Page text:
Wednesday, August 10, 2011

The Affair by Lee Child

It's 1997 and Major Jack Reacher is sent to Carter Crossing, Mississippi, which is located near the Fort Kelham army base. He is to go undercover and find out if a woman named Janice May Chapman was murdered by a local resident or someone from Kelham. Reacher's cover is blown almost immediately by the local sheriff Elizabeth Deveraux, who recognizes him as a military man (she was in the Marines herself). Things get more complicated when Reacher discovers that two more women were murdered in the same manner as Chapman and that he is attracted to Devereux. Reacher's mission is extremely sensitive because of military/local relations and orders from his superiors that aren't always honest or truthful. In The Affair, which is set before all the other books in the series, Child explores the reason Reacher left the army for the wandering life he leads now. It will be published next month.

Saturday, August 6, 2011

Back of Beyond by C.J. Box

Cop Cody Hoyt has begun to put his life back together after many years as an alcoholic. When his sponsor, Hank Winters, is found dead in his cabin, Cody finds evidence that it's murder, not suicide. After being suspended from work, he conducts a rogue investigation with his co-worker, Larry, and is stunned to discover than the murderer is probably on the same excursion through Yellowstone that his teenage son, Justin, is on. Determined to rescue Justin and avenge a good friend's death, Cody will not stop until apprehends the killer. Meanwhile, fourteen-year-old Gracie is on the Yellowstone trip with her divorced father and older sister and she feels apprehension about the people with her. Who among them is evil? Back of Beyond is the third standalone thriller by C.J. Box. With the main characters of Cody and Gracie, the descriptive Montana/Wyoming setting and non-stop action, Box has written a real winner.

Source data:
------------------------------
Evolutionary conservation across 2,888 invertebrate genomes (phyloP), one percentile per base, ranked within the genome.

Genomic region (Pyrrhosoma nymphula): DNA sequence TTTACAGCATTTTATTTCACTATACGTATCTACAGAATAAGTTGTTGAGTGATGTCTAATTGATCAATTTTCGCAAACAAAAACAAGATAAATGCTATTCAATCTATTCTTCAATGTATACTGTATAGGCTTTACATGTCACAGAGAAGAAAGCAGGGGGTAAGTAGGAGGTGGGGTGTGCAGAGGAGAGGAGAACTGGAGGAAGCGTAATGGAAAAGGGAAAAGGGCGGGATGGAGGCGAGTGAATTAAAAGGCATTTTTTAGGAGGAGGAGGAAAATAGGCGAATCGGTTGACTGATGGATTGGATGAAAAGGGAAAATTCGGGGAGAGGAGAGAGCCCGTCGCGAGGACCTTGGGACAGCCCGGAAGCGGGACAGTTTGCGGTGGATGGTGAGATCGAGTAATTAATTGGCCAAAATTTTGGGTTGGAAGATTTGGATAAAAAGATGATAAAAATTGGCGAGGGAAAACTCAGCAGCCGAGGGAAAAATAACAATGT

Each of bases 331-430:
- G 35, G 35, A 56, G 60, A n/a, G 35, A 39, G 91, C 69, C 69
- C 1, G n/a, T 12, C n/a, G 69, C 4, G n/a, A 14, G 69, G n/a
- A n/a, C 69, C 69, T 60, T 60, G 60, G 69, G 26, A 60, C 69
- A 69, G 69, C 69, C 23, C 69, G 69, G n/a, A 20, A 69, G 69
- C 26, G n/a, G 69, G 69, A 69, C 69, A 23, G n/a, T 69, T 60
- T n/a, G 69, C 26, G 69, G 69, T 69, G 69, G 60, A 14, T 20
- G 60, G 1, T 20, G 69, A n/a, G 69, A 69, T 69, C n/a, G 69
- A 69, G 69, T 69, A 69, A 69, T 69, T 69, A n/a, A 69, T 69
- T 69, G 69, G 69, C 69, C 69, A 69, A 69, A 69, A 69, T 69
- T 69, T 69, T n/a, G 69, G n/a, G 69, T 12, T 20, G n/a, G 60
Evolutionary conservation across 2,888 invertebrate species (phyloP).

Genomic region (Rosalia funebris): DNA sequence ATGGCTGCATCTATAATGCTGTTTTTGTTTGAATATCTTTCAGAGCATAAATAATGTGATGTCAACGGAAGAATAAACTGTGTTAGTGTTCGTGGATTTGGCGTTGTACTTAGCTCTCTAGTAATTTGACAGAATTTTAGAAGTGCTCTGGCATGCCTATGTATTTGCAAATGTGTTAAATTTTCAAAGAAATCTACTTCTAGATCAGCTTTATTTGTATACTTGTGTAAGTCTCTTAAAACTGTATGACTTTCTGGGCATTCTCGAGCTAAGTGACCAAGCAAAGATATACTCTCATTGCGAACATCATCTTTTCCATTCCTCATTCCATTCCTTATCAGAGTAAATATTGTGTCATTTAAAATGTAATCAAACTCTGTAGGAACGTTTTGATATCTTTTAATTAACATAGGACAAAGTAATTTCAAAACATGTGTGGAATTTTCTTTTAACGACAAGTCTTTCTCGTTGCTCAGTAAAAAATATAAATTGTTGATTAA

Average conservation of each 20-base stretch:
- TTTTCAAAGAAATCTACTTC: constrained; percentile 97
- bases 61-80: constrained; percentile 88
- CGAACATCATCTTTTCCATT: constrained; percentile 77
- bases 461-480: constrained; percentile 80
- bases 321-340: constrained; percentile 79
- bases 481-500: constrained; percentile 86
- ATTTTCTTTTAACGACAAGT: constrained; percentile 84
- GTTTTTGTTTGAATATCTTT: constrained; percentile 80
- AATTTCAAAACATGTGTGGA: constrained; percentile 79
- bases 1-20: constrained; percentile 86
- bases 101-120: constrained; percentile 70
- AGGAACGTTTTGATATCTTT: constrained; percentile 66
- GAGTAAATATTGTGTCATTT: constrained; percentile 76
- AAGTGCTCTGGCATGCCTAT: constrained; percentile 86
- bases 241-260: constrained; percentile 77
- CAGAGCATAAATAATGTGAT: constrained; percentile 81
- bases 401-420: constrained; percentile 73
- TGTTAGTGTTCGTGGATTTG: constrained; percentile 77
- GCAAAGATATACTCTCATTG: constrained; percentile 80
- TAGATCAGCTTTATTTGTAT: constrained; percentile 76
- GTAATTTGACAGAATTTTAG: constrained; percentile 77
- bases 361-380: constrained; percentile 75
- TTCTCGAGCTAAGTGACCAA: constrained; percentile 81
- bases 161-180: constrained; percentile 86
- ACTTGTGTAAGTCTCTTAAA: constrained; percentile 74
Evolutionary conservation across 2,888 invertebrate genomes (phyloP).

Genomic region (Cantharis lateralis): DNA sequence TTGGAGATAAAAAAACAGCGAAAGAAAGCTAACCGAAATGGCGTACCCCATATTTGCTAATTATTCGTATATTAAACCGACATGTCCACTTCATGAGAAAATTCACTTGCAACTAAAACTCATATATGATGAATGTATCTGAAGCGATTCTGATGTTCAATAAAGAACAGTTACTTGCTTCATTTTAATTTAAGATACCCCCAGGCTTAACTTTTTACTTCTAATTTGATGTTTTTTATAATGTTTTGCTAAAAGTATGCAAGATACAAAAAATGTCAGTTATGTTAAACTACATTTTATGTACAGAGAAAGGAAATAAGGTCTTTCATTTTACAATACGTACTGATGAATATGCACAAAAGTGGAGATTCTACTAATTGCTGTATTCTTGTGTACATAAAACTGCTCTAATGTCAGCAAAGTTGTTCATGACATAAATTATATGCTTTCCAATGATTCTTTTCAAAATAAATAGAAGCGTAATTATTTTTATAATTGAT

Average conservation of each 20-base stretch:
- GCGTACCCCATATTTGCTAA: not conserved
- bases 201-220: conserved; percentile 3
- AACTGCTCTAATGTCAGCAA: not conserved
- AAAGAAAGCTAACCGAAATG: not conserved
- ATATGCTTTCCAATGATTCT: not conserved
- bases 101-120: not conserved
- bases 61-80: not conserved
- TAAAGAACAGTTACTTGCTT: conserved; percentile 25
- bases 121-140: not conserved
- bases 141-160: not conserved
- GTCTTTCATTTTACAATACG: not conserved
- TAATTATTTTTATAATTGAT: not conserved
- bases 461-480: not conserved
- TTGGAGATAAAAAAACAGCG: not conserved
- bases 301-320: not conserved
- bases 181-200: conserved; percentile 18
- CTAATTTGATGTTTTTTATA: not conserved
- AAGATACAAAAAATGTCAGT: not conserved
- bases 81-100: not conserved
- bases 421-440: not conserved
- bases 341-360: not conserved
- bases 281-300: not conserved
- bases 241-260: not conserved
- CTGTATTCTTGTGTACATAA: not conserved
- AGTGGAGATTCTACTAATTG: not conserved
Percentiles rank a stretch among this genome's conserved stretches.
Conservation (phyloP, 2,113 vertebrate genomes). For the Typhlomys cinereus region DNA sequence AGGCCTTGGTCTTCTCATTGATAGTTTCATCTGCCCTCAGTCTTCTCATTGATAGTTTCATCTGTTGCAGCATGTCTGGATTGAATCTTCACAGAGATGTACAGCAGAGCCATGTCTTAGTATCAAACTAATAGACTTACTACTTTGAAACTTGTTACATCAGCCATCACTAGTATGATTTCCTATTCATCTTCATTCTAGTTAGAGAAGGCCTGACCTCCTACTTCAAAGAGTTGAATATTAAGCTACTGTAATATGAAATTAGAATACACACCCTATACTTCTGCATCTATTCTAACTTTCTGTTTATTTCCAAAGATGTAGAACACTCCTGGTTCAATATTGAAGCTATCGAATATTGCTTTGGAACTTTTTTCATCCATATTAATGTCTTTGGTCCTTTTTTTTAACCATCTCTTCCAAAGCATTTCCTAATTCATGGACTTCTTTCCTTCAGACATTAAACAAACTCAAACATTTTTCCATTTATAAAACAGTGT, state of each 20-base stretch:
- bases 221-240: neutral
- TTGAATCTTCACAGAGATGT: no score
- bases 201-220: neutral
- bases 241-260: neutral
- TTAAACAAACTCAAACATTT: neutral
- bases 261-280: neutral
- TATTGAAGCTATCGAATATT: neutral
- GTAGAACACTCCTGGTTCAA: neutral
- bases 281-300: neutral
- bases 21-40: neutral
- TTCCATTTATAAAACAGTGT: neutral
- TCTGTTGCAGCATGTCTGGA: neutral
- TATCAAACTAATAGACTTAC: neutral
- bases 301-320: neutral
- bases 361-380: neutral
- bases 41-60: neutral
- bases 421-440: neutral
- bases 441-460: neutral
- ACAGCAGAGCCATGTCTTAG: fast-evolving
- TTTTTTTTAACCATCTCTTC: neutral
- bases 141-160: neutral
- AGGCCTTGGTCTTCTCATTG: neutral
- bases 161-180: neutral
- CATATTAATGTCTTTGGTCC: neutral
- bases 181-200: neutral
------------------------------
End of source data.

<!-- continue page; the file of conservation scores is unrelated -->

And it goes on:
Tuesday, August 2, 2011

Call Me Princess by Sara Blaedel

Assistant Detective Louise Rick of the Copenhagen police department is assigned the brutal Susanne Hansson rape case because her superiors feel it's best to have a woman as the lead investigator. Susanne met the rapist in an online dating site and, as Louise delves into the case, it becomes clear that the perpetrator has hidden his tracks well. When he claims another victim--who this time dies as a result of the attack--evidence mounts against him, even though the authorities still don't know his identity. With the help of her colleagues and best friend, reporter Camilla Lind, Louise just might catch him. Call Me Princess is the second book in the Louise Rick series (the first hasn't been translated). I really enjoyed the book, especially its Danish setting since Denmark is underrepresented in Scandavian mysteries. It's similar to Liza Marklund's Red Wolf, but a better read.